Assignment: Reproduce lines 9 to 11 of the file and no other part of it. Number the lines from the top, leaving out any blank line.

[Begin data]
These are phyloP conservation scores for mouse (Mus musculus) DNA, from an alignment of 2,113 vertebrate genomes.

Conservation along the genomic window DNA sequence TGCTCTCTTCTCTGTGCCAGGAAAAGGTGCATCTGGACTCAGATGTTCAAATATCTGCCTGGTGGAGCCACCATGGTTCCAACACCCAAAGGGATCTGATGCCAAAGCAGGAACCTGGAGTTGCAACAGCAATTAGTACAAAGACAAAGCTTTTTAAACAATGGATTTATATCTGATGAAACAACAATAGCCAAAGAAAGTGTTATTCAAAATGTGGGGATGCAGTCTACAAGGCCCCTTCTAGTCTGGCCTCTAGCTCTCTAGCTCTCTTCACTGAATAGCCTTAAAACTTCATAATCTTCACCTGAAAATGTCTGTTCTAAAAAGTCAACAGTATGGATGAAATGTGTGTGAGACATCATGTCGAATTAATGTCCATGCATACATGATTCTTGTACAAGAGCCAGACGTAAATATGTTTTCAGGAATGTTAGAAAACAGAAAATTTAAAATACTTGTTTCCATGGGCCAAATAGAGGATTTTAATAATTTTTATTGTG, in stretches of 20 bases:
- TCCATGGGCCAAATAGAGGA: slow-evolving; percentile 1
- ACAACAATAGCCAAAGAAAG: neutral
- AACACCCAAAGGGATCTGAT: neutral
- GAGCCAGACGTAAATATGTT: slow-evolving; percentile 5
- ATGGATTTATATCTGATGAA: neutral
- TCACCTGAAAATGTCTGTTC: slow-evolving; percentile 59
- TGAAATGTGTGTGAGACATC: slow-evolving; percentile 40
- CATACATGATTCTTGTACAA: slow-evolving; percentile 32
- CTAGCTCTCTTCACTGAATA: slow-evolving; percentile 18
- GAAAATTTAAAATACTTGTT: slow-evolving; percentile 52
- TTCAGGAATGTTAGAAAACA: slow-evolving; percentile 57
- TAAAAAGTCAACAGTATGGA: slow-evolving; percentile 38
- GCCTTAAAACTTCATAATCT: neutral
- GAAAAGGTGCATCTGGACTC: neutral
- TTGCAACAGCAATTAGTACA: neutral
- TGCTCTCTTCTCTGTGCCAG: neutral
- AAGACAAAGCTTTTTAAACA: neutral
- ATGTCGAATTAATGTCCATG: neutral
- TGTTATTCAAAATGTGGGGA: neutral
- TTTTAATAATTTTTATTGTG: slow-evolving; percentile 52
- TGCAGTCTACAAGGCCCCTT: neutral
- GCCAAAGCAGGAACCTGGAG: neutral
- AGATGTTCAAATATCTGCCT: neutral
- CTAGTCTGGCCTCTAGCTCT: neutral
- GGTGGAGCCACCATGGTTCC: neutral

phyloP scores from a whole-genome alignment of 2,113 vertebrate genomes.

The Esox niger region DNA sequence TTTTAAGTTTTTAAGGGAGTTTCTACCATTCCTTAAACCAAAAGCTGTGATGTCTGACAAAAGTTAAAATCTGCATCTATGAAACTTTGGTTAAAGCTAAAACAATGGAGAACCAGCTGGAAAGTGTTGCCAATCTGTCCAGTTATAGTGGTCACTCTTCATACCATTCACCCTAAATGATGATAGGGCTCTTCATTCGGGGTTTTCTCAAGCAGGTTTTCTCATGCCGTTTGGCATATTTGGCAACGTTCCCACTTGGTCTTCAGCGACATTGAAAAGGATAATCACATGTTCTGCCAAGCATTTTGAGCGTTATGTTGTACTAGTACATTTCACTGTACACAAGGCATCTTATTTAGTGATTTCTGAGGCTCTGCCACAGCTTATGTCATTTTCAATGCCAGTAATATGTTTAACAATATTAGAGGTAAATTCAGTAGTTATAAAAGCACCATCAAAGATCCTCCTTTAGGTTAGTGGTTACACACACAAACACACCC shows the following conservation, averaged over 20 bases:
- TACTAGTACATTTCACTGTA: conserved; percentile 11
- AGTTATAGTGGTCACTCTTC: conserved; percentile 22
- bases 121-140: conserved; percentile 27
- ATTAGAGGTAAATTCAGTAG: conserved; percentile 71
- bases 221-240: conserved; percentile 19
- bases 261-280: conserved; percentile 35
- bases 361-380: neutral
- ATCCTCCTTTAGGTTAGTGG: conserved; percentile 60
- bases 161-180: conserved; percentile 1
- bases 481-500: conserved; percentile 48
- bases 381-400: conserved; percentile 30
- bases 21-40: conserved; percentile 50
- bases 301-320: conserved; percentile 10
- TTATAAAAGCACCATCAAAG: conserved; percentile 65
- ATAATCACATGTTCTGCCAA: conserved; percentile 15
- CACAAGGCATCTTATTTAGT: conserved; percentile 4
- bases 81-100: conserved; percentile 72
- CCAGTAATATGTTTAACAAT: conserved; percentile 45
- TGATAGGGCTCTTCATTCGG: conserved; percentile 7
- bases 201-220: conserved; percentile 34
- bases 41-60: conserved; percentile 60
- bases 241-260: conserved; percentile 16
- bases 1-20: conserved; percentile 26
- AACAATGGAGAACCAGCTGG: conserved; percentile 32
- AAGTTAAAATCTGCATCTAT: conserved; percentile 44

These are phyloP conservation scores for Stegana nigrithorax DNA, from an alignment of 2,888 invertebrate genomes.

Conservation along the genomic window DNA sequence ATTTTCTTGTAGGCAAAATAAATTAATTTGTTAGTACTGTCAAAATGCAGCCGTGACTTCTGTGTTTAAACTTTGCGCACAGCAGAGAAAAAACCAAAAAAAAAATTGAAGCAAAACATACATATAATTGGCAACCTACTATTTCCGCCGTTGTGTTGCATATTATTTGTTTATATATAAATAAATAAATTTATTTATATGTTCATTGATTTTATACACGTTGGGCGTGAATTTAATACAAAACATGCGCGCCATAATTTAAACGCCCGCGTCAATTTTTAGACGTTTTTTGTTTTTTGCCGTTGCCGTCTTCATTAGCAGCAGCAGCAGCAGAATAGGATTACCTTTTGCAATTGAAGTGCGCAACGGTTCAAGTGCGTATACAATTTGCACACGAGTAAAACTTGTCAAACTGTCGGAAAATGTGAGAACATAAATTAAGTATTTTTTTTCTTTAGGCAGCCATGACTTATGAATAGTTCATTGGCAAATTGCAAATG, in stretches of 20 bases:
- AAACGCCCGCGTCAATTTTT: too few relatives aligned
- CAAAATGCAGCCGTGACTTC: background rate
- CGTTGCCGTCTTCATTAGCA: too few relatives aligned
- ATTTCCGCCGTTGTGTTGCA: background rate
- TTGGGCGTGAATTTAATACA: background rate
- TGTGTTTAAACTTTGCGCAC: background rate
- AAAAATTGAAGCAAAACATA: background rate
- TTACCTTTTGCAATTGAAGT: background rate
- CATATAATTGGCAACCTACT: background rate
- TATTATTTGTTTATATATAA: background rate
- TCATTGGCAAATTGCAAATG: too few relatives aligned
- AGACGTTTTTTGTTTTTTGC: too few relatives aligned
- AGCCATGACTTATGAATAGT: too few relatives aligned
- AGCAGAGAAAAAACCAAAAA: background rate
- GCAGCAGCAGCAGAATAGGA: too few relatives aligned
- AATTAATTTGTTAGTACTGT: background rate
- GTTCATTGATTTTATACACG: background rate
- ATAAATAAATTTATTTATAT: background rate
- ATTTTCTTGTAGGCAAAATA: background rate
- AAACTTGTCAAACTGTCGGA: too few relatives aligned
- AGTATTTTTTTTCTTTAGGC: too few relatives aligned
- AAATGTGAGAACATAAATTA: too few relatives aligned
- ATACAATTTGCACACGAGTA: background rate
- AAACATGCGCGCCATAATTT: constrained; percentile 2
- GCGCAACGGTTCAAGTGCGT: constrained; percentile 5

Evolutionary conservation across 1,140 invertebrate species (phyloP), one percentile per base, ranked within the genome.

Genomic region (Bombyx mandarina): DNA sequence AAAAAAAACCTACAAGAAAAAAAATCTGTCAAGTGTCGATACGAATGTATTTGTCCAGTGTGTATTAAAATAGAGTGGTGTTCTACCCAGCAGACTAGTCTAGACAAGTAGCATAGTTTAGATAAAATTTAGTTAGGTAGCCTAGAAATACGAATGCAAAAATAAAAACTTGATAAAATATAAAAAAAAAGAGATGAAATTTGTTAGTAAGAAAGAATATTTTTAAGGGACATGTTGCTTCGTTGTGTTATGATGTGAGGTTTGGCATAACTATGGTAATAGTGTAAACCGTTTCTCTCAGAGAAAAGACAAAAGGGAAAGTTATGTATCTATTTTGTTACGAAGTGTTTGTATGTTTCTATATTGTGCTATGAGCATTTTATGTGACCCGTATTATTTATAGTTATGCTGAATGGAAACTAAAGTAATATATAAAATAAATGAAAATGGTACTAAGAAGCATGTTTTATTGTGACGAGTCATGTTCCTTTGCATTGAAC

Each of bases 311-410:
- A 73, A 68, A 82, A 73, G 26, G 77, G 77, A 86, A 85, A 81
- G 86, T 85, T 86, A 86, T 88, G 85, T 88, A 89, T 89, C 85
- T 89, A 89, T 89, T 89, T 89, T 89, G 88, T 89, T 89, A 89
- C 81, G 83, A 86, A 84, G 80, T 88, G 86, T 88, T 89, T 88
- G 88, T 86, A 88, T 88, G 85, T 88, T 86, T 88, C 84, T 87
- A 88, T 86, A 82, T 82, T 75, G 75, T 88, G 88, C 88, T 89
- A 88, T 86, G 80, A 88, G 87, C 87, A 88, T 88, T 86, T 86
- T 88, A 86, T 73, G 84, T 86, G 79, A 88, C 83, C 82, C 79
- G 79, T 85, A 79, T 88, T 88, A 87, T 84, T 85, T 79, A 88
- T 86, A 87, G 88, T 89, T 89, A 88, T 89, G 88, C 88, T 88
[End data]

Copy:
- TGAAATGTGTGTGAGACATC: slow-evolving; percentile 40
- CATACATGATTCTTGTACAA: slow-evolving; percentile 32
- CTAGCTCTCTTCACTGAATA: slow-evolving; percentile 18